As a buyer it is my responsibility to choose a breeder and breeding of quality, health and otherwise. As a seller I likewise have a duty to place puppies appropriately.
    Tim
    Having the kennel prefix in the name will allow one to track back on pedigrees. If one of these non-registerable dogs should get into the breeding pool (and I'm sure that some do ... look at some of the newspaper ads to see this is entirely possible), we have some way to see who might have not been so honest. Also, some of these pups may still be talented dogs & get some AKC recognition, so why not be able to see that? Not every good home is cut out to be a breeder. Not every person who loves to train for obedience or field is ready to be a breeder, even if their dog(s) may be worthy of being included in the gene pool. So, if I place a dog in such a home, is it really awful for a breeder to want to have their kennel prefix given some PR?

    I only produce about one litter a year (sometimes less), but since 1979 I counted around 300 or so puppies in total. I've made some poor placements. I keep trying to learn from those mistakes. Those mistakes still bother me. I'm willing to try anything possible that might help offset any errors in judgment. We absolutely have a responsibility to "vet" buyers ... but we are not infallible. Falls into my theory that breeding dogs has a way of making one learn what humility feels like
    G.Clinchy@gmail.com
    "Know in your heart that all things are possible. We couldn't conceive of a miracle if none ever happened." -Libby Fudim

    ​I don't use the PM feature, so just email me direct at the address shown above.

  8. #58
    Senior Member John Lash's Avatar
    Join Date
    Sep 2006
    Location
    Pittsburgh, Pa.
    Posts
    1,856

    Default

    Nothing against anyone in particular. It seems that selling with a limited registration is saying, "do as I say not as I do."
    John Lash

    "If you run Field Trials, you learn to swallow your disappointment quickly."

    "Field trials are not a game for good dogs. They're for great dogs with great training." E. Graham

  9. #59
    Senior Member Russ's Avatar
    Join Date
    Jan 2003
    Location
    San Diego, CA & Ronan, MT
    Posts
    1,431

    Default

    I am another one that would not buy a pup with a limited registration. We have not bred our dogs, but if we decided to do so, I would not want to have to track down the breeder and get a full registration. People come and go in the retriever games, they move, etc. over a period of time.

    If the buyer does jump through the hoops, what is to prevent him/her from breeding to any untested bitch with an owner that is willing to come up with the stud fee. How many people look at the third generation of breeding and think ill of the kennel of the first generation? I do not think it is a factor.

  10. #60
    Senior Member Gerry Clinchy's Avatar
    Join Date
    Aug 2007
    Location
    Pennsylvania
    Posts
    6,188

    Default

    Quote Originally Posted by John Lash View Post
    Nothing against anyone in particular. It seems that selling with a limited registration is saying, "do as I say not as I do."
    Not trying to be a "wiseguy", but I'm not sure what you mean by this. If I carefully monitor my breeding program, I would like to see others carry on that practice with any dogs they may decide to breed that come from me. Actually, it's more like saying "do as I do". But maybe I'm missing something here.

    Going back to using the prefix, if the dog does pass all health exams, I like the idea that my prefix shows up all together on the OFA site. If anyone wants to check out the history of the bloodlines records (even after I'm long gone), they will have a good chance of finding that there are many dogs there. Most buyers who are educated enough might find that useful.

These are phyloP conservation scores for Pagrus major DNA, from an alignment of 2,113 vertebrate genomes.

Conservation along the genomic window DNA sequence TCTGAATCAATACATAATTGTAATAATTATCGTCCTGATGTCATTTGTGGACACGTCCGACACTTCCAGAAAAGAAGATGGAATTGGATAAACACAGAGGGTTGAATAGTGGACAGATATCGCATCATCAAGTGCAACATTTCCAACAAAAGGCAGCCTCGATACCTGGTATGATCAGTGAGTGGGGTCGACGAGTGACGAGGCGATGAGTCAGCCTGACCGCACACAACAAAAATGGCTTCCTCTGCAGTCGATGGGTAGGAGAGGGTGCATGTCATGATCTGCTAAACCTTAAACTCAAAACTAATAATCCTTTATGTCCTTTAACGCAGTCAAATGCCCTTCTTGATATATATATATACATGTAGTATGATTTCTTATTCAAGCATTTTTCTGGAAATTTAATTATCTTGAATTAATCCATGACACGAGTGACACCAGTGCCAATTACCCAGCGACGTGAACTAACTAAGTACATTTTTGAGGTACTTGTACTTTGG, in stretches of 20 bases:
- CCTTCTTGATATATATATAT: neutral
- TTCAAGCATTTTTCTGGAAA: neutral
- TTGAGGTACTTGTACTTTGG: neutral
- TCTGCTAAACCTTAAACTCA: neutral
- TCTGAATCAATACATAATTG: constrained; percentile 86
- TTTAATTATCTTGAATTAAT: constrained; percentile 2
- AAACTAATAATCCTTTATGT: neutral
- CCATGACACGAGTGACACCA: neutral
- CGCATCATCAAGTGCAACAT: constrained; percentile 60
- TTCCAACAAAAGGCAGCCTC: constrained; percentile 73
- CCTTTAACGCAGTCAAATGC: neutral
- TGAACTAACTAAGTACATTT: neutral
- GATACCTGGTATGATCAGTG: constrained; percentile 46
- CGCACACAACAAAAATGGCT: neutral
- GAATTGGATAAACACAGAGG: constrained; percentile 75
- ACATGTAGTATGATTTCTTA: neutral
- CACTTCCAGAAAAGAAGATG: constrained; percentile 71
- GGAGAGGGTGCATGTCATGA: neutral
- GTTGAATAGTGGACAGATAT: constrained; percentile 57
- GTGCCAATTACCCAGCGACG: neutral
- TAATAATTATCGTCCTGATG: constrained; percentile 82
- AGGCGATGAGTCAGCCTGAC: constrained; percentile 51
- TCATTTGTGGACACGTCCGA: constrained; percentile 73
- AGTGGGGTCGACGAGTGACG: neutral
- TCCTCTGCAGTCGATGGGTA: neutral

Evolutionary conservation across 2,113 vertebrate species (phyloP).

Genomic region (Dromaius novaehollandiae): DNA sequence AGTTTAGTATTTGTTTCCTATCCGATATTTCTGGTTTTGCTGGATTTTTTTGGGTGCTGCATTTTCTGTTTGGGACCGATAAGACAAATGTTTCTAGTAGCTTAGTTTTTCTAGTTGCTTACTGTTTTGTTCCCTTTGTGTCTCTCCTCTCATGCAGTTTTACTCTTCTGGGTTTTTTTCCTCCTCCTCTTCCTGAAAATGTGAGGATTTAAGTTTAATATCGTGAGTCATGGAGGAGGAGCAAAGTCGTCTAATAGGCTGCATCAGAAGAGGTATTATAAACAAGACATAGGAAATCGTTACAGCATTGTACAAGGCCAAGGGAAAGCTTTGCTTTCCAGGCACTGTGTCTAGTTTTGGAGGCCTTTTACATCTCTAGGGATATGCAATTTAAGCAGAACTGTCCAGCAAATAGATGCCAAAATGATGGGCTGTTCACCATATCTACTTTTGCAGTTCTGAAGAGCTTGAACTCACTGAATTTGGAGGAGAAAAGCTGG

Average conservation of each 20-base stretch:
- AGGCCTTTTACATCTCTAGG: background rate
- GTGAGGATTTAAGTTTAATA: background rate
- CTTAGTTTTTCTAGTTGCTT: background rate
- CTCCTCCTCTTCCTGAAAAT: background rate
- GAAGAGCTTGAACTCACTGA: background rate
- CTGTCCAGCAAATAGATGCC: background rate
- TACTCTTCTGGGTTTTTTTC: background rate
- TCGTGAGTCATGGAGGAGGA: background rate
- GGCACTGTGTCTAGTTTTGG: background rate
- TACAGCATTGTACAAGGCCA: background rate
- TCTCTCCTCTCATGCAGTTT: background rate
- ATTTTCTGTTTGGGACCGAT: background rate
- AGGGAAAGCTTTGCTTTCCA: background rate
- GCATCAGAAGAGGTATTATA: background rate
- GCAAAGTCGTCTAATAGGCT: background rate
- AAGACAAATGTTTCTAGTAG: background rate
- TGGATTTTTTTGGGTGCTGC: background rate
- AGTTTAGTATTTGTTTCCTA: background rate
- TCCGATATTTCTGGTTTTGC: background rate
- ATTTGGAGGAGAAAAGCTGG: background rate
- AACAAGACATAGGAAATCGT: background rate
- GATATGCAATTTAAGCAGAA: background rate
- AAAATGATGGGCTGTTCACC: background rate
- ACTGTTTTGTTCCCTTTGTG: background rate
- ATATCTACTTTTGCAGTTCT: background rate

How many people look at the third generation of breeding and think ill of the kennel of the first generation? I do not think it is a factor.
    There are many of us who look back even farther than three generations in a pedigree. Breeders can often point to dogs in the pedigree even farther back and give some pretty detailed information on those dogs.

    If the buyer does jump through the hoops, what is to prevent him/her from breeding to any untested bitch with an owner that is willing to come up with the stud fee.
    Absolutely nothing. Limited Reg is not infallible, but some of us feel it helps to emphasize the responsibility one takes when deciding to breed. At the very least, at the time of the "conversion", it gives us another opportunity to stress the importance of choosing mates carefully, and how much the breeder cares about the years they have invested in building the ancestry of the dog in question. I always offer to act as a sounding board to the owner for discussing the dog's possible mates, and give them whatever information I have collected from 30+ years of involvement in the breed.

    I'd hope that anyone with a pup from me would not have trouble tracking me down We should have kept in touch during the pup's life and shared its progress.

    I think we should also keep in mind, that the buyer is always free to say "no", and go to another breeder who will not require limited registration. Each breeder and each buyer has things they feel are "the right thing to do" from their own particular perspective.

    It also stands to reason that even breeders who use limited registration have a network of friends and fellow breeders whom they trust implicitly, for whom they don't feel the need to limit registration. When one is dealing with someone they have known very briefly, they are more cautious. Many of those on this forum are probably the kind of people who are NOT the kind of people who take the responsibility of breeding lightly. Anyone who has had a dog with health problems, or has died of cancer under the age of 10, understands the kind of responsibility that breeders take to heart ... even for those things that we really could not have anticipated, but because we know the emotional pain of losing a dog or seeing a dog in pain.
    G.Clinchy@gmail.com
    "Know in your heart that all things are possible. We couldn't conceive of a miracle if none ever happened." -Libby Fudim

    ​I don't use the PM feature, so just email me direct at the address shown above.

Posting Permissions

  • You may not post new threads
  • You may not post replies
  • You may not post attachments
  • You may not edit your posts
  •